“The more places that you can network—the more things you can do to promote the professionalism of the industry—is a very good thing,” she said. “But start your networking early.”

Having those contacts can not only boost career prospects, but create an extended family, as Roxanna Smith discovered in moving seven times in seven years for her company. Smith, a senior relationship manager at Wells Fargo Bank, had to reestablish herself each time with a new community within Fresno and Modesto—as well as Sacramento, where she found a supportive group of “up and comers” of the same age and career stage who dubbed themselves the “Capitol ag women.”

Included in that family was Jean-Mari Peltier, who would later serve as president and CEO of the National Council of Farmer Cooperatives among several other leadership roles and was remembered fondly by Ross, who spoke at Peltier’s service when she passed away in September.

“When I started in ag policy 30 years ago, there was Jean-Mari, Roxanna and about three others in ag policy,” said Ross. “And now it's dominated by women.”

Erin Fitzgerald is comfortable with dominating. In college water polo, she broke six noses—three women and three men. Today she is CEO of U.S. Farmers & Ranchers in Action (USFRA) and advocates for leaders to support farmer-led solutions to climate change.

“I always fought for the underdog,” said Fitzgerald. “I went to a school that cared about the underdog.”

While studying business at the University of Notre Dame, she took an exam with an ethics problem as the bonus question and put all her time into that one question. It sparked a drive to turn that bonus question into a career of integrating ethics into business models. Like Douglass, Fitzgerald did not grow up in agriculture; her path veered in that direction one day when talking to a farmer about sustainability. He ran into his basement, came back with the deed to his farm and asked: “Is this sustainability? Because these are the values of my family. We believe in stewardship. We believe in passing this land on to the next generation.”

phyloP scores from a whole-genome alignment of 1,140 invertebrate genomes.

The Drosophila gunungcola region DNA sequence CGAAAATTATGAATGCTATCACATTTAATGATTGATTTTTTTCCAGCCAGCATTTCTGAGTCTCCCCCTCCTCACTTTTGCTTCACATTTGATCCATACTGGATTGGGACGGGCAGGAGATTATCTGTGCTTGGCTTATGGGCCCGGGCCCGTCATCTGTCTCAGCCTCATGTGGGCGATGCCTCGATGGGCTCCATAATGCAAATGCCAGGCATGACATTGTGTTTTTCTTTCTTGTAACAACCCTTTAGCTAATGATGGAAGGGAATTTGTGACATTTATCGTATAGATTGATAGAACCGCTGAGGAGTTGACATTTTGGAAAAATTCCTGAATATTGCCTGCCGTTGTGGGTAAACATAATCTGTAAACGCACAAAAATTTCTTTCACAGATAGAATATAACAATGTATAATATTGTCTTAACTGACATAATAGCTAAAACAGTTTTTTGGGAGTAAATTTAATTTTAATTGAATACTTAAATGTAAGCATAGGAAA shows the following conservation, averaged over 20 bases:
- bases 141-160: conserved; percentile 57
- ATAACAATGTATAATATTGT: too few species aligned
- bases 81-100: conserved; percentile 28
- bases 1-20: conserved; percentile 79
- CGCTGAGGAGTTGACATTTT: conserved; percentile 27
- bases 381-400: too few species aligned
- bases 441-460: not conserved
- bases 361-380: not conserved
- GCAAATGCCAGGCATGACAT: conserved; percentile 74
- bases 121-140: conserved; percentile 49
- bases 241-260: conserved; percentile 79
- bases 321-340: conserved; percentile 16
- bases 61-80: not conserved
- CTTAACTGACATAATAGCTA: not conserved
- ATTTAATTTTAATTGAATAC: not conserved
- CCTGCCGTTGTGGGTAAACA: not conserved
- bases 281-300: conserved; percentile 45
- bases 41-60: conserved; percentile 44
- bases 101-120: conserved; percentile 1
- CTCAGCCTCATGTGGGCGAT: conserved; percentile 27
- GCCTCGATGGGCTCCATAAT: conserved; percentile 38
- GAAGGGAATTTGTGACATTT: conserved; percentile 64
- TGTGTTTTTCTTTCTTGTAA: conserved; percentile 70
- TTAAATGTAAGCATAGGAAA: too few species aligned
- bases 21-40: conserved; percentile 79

She found her business model, her culture and her purpose, which led eventually to a string of leadership positions in dairy sustainability before joining USFRA.

“It's this really unique culture of people that wear their hearts on their sleeves,” she said of the farming community. “I get so excited about being in this sector.”

When Ross was still working in the wine industry, Fitzgerald, who had just begun in dairy, drove to wine country to learn about the new sustainable winegrowing program.

“I've always admired Karen for one thing: She always speaks with purpose,” Fitzgerald told Ross. “I’ve watched you and I said that I want to be like her.”